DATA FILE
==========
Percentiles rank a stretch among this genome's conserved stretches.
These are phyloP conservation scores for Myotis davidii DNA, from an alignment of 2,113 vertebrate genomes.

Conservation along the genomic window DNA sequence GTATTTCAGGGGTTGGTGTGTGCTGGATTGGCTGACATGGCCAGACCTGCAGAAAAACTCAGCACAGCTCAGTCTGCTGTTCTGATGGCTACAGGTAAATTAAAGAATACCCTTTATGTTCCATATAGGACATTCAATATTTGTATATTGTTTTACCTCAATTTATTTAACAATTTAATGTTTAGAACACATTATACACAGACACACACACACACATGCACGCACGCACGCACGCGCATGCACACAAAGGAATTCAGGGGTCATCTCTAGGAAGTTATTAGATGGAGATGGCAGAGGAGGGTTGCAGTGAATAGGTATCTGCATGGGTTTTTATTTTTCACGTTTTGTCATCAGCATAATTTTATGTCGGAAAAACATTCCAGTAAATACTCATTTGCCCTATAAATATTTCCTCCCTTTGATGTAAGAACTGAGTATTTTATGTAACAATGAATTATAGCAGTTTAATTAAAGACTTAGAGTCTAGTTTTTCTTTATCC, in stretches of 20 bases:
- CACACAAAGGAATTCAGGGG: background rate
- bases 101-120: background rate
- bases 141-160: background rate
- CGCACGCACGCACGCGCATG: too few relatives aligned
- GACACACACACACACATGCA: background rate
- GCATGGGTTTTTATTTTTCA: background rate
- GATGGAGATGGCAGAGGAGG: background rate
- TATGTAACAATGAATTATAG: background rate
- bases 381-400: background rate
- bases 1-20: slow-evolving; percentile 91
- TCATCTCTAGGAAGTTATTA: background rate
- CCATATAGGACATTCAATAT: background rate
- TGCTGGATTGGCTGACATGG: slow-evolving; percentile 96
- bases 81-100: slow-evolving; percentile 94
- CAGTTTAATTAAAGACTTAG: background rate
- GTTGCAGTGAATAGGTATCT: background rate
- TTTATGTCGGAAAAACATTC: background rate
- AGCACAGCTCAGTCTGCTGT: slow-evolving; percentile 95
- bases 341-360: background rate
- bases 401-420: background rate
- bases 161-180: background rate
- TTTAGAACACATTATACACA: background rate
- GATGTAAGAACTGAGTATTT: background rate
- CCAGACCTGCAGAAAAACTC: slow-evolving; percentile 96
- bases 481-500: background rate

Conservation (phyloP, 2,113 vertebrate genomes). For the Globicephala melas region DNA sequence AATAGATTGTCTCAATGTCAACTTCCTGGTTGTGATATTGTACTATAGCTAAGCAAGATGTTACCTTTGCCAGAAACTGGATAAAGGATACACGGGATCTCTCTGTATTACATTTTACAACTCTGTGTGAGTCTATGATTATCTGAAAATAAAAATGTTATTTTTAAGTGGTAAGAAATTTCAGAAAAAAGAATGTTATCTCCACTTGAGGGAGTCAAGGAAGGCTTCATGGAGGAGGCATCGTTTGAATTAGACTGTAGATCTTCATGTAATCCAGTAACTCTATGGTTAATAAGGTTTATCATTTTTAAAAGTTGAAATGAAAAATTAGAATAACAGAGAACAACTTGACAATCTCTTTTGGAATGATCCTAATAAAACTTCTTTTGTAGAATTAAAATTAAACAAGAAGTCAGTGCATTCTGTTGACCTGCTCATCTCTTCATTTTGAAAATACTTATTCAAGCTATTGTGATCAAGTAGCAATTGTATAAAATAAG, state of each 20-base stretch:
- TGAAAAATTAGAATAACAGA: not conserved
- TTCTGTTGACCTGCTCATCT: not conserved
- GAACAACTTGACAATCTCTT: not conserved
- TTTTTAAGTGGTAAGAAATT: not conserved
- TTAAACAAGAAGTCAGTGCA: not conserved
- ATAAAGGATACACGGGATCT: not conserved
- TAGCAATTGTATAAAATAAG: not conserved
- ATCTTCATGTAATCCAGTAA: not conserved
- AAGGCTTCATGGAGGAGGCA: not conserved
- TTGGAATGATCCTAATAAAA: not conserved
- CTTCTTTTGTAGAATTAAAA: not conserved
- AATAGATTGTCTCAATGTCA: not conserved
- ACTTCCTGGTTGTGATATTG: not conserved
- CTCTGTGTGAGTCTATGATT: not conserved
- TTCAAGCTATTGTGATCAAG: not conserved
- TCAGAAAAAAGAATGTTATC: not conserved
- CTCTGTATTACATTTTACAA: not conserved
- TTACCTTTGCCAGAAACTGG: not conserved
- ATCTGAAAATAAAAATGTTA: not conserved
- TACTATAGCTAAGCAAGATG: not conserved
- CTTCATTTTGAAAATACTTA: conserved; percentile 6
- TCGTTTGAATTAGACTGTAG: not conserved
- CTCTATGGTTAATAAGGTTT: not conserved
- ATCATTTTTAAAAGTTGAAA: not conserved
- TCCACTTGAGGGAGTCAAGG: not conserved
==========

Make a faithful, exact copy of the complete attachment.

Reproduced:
Percentiles rank a stretch among this genome's conserved stretches.
These are phyloP conservation scores for Myotis davidii DNA, from an alignment of 2,113 vertebrate genomes.

Conservation along the genomic window DNA sequence GTATTTCAGGGGTTGGTGTGTGCTGGATTGGCTGACATGGCCAGACCTGCAGAAAAACTCAGCACAGCTCAGTCTGCTGTTCTGATGGCTACAGGTAAATTAAAGAATACCCTTTATGTTCCATATAGGACATTCAATATTTGTATATTGTTTTACCTCAATTTATTTAACAATTTAATGTTTAGAACACATTATACACAGACACACACACACACATGCACGCACGCACGCACGCGCATGCACACAAAGGAATTCAGGGGTCATCTCTAGGAAGTTATTAGATGGAGATGGCAGAGGAGGGTTGCAGTGAATAGGTATCTGCATGGGTTTTTATTTTTCACGTTTTGTCATCAGCATAATTTTATGTCGGAAAAACATTCCAGTAAATACTCATTTGCCCTATAAATATTTCCTCCCTTTGATGTAAGAACTGAGTATTTTATGTAACAATGAATTATAGCAGTTTAATTAAAGACTTAGAGTCTAGTTTTTCTTTATCC, in stretches of 20 bases:
- CACACAAAGGAATTCAGGGG: background rate
- bases 101-120: background rate
- bases 141-160: background rate
- CGCACGCACGCACGCGCATG: too few relatives aligned
- GACACACACACACACATGCA: background rate
- GCATGGGTTTTTATTTTTCA: background rate
- GATGGAGATGGCAGAGGAGG: background rate
- TATGTAACAATGAATTATAG: background rate
- bases 381-400: background rate
- bases 1-20: slow-evolving; percentile 91
- TCATCTCTAGGAAGTTATTA: background rate
- CCATATAGGACATTCAATAT: background rate
- TGCTGGATTGGCTGACATGG: slow-evolving; percentile 96
- bases 81-100: slow-evolving; percentile 94
- CAGTTTAATTAAAGACTTAG: background rate
- GTTGCAGTGAATAGGTATCT: background rate
- TTTATGTCGGAAAAACATTC: background rate
- AGCACAGCTCAGTCTGCTGT: slow-evolving; percentile 95
- bases 341-360: background rate
- bases 401-420: background rate
- bases 161-180: background rate
- TTTAGAACACATTATACACA: background rate
- GATGTAAGAACTGAGTATTT: background rate
- CCAGACCTGCAGAAAAACTC: slow-evolving; percentile 96
- bases 481-500: background rate

Conservation (phyloP, 2,113 vertebrate genomes). For the Globicephala melas region DNA sequence AATAGATTGTCTCAATGTCAACTTCCTGGTTGTGATATTGTACTATAGCTAAGCAAGATGTTACCTTTGCCAGAAACTGGATAAAGGATACACGGGATCTCTCTGTATTACATTTTACAACTCTGTGTGAGTCTATGATTATCTGAAAATAAAAATGTTATTTTTAAGTGGTAAGAAATTTCAGAAAAAAGAATGTTATCTCCACTTGAGGGAGTCAAGGAAGGCTTCATGGAGGAGGCATCGTTTGAATTAGACTGTAGATCTTCATGTAATCCAGTAACTCTATGGTTAATAAGGTTTATCATTTTTAAAAGTTGAAATGAAAAATTAGAATAACAGAGAACAACTTGACAATCTCTTTTGGAATGATCCTAATAAAACTTCTTTTGTAGAATTAAAATTAAACAAGAAGTCAGTGCATTCTGTTGACCTGCTCATCTCTTCATTTTGAAAATACTTATTCAAGCTATTGTGATCAAGTAGCAATTGTATAAAATAAG, state of each 20-base stretch:
- TGAAAAATTAGAATAACAGA: not conserved
- TTCTGTTGACCTGCTCATCT: not conserved
- GAACAACTTGACAATCTCTT: not conserved
- TTTTTAAGTGGTAAGAAATT: not conserved
- TTAAACAAGAAGTCAGTGCA: not conserved
- ATAAAGGATACACGGGATCT: not conserved
- TAGCAATTGTATAAAATAAG: not conserved
- ATCTTCATGTAATCCAGTAA: not conserved
- AAGGCTTCATGGAGGAGGCA: not conserved
- TTGGAATGATCCTAATAAAA: not conserved
- CTTCTTTTGTAGAATTAAAA: not conserved
- AATAGATTGTCTCAATGTCA: not conserved
- ACTTCCTGGTTGTGATATTG: not conserved
- CTCTGTGTGAGTCTATGATT: not conserved
- TTCAAGCTATTGTGATCAAG: not conserved
- TCAGAAAAAAGAATGTTATC: not conserved
- CTCTGTATTACATTTTACAA: not conserved
- TTACCTTTGCCAGAAACTGG: not conserved
- ATCTGAAAATAAAAATGTTA: not conserved
- TACTATAGCTAAGCAAGATG: not conserved
- CTTCATTTTGAAAATACTTA: conserved; percentile 6
- TCGTTTGAATTAGACTGTAG: not conserved
- CTCTATGGTTAATAAGGTTT: not conserved
- ATCATTTTTAAAAGTTGAAA: not conserved
- TCCACTTGAGGGAGTCAAGG: not conserved